- Men’s soccer drops MAAC opener in OT
- Community protests after controversial Snapchat photo
- ‘Lo’ and Behold
- Field hockey sisters bring Spanish influence to the team
- Student facing disciplinary action for posting racist Snapchat photo
- University hires former New Haven Police Chief
- Watch your words
- Old fashion isn’t overrated
- Is change always for the better?
- Men’s soccer shuts out Yale
Sixth-year PT students hike for a cause
Oct. 2 marks the 30th day that third-year graduate student Daniel Munkley and 22 others consecutively hiked the mountain, Sleeping Giant. What began as a competition between Munkley and his roommate during their senior year, turned into an event for sixth-year physical therapy students to raise money for the Make A Wish Foundation.
As seniors, Munkley and his roommate were simply bored one day, so they decided to challenge each other to hike the mountain every day for 30 days.
“It just turned out to be a lot of fun,” Munkley said.
One day after class a professor heard him talking about his adventure and asked if he was doing it to raise money for something. Two years ago when his professor said this, Munkley actually laughed at the idea. He was just doing this to keep himself entertained; why would he go further than that?
This past summer, however, this joke became his dream. He didn’t care how many people would participate and thought that even if he got five or six other classmates to involved, he would be able to send some money to a good cause.
“People could make what they wanted out of it; run it, walk it, crawl it, go backward, whatever,” Munkley said.
Each person paid $1 for each day.
He got four of his closest physical therapy students on board to help him start. Justin Doerner, Katherine Slattery, Marianna DiMaggio and Lauren Gastall all worked together to eventually get a group of 22 students to commit to the challenge. These 22 students make up one fourth of the sixth year physical therapy students.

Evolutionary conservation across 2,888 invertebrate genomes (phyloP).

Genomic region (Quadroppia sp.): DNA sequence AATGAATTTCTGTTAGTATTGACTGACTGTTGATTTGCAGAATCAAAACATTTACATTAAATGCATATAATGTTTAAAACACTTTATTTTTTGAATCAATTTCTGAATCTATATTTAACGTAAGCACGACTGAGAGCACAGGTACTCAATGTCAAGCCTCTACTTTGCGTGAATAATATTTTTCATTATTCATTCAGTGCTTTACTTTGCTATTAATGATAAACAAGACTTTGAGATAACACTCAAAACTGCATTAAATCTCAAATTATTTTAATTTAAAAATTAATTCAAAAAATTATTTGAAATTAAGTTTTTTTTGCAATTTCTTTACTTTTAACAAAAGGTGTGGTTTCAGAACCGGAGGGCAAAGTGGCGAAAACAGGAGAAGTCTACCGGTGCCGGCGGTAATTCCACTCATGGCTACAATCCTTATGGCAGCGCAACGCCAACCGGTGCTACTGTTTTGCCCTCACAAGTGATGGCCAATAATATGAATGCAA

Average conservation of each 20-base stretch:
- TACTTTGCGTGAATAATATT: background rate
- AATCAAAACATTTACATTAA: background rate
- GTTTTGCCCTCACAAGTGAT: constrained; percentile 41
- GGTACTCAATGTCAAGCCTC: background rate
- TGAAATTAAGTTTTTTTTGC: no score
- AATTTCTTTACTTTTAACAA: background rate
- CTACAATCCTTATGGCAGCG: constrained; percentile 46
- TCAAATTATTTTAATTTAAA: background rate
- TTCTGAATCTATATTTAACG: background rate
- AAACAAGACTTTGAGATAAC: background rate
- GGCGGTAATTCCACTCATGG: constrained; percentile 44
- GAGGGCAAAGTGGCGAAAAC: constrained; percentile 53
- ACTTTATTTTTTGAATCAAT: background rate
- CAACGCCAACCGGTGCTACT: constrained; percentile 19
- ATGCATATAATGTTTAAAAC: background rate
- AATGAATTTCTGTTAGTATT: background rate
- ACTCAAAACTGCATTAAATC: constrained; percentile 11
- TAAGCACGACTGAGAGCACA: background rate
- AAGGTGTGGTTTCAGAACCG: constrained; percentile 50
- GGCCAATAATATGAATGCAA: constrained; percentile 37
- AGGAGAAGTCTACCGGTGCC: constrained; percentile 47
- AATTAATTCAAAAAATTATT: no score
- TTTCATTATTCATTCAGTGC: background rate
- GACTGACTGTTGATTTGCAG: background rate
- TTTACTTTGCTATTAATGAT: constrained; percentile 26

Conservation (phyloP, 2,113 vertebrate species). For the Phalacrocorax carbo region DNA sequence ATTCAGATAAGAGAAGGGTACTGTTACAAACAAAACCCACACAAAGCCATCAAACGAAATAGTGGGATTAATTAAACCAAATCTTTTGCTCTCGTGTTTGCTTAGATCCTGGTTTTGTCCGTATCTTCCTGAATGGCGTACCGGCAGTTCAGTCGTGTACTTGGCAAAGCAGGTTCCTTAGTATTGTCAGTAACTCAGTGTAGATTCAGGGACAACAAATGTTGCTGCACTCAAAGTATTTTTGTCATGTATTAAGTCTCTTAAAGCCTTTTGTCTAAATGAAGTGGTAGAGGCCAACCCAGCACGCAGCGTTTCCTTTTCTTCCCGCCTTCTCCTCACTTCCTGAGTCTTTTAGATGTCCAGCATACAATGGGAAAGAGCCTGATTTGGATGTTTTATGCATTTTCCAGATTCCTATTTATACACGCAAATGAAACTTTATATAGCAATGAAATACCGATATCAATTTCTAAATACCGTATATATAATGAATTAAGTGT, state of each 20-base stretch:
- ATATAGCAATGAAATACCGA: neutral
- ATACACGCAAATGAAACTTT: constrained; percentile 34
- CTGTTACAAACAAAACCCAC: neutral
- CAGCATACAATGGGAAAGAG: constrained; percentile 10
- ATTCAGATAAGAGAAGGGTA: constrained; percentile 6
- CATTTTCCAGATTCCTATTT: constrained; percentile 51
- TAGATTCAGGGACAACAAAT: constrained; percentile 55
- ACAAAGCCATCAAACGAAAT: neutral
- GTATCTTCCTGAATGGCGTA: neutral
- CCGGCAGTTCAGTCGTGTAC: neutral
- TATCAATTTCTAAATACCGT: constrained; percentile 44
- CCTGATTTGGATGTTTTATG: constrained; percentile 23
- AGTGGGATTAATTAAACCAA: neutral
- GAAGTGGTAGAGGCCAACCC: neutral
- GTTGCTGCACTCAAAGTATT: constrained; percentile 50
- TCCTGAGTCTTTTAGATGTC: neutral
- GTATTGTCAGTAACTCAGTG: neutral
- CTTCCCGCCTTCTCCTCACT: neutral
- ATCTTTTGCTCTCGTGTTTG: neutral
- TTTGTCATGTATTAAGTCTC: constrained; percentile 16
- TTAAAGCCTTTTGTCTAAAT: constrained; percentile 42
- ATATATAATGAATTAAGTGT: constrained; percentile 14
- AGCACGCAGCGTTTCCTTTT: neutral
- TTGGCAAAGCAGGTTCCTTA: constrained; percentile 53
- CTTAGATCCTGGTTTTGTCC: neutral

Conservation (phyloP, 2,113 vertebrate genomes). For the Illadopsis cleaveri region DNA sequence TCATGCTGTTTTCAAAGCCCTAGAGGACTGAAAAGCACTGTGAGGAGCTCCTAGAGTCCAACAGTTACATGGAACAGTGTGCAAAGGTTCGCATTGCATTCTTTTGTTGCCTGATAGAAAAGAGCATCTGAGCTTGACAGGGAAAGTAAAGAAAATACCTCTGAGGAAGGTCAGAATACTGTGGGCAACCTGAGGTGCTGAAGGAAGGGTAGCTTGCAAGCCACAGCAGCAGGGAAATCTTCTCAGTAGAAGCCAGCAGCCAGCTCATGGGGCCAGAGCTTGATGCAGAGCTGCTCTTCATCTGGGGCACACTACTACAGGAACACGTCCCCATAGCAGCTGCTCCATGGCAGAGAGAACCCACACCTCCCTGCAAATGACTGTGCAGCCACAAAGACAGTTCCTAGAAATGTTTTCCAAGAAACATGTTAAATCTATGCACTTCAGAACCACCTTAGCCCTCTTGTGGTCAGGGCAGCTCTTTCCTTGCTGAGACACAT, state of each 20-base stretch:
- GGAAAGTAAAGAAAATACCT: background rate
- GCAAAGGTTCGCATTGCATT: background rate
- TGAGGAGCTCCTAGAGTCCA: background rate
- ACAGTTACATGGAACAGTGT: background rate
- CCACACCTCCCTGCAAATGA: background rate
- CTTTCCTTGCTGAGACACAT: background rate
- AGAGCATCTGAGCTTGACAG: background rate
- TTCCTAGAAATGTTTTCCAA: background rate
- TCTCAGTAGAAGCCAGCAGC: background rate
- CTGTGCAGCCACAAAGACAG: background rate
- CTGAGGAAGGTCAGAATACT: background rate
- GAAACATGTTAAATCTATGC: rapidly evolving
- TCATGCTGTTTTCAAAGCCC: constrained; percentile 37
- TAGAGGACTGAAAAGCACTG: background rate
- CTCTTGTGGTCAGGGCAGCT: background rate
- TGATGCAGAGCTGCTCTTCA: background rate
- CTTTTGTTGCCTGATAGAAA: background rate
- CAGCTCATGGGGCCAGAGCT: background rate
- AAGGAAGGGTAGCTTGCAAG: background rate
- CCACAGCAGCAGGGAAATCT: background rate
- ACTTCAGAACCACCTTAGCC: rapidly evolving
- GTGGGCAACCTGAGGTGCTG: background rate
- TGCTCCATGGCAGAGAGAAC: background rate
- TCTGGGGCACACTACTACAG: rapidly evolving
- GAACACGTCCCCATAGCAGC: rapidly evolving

They would all hike the mountain everyday and take pictures to document their experience. Tough schedules made it impossible for them to all go together, so they hiked in small groups. Munkley says it was fun because they sometimes saw each other during their hike. Munkley lit up as he recalled seeing some of his friends at a different peak. Once they noticed each other, they started a chant and let their voices be heard throughout the State Park.
Using the Internet program GoFundMe.com, Munkley created a place for friends, family and anyone else interested to donate money. On this site, Munkley posted pictures archiving how people were doing each day so people could see their progress as they donated.
Currently, Munkley and his team have raised more than $1,600 for the Make A Wish Foundation and Munkley says he will continue to keep the site open for donations for a short period of time.
“It’s pretty awesome the support we have got from friends, family, faculty,” Munkley said.
The Make A Wish Foundation is an organization that grants wishes to children with life-threatening medical conditions. The foundation believes that “a wish experience can be a game changer” for these children.
“These kids get their dreams just brought to them in a second and you see them just light up,” Munkley said. “I really think the human spirit is very strong and I think that in terms of healing it can be limitless.”
On average, the foundation grants a wish to a child in the United States and its territories every 38 seconds.
Munkley became interested in the organization through videos that he saw on ESPN. Some days the videos became a motivation for himself and Doerner to go and hike.
Despite the tough challenge all 22 students completed the 30 days.
“We made a 30 day commitment and we hiked the mountain every single day. It’s tough,” Doerner said.
Munkley hopes that this can be an annual event at the start of the year for the rest of the physical therapy classes. Plans are already underway with current fifth year students who hope to make this a reality.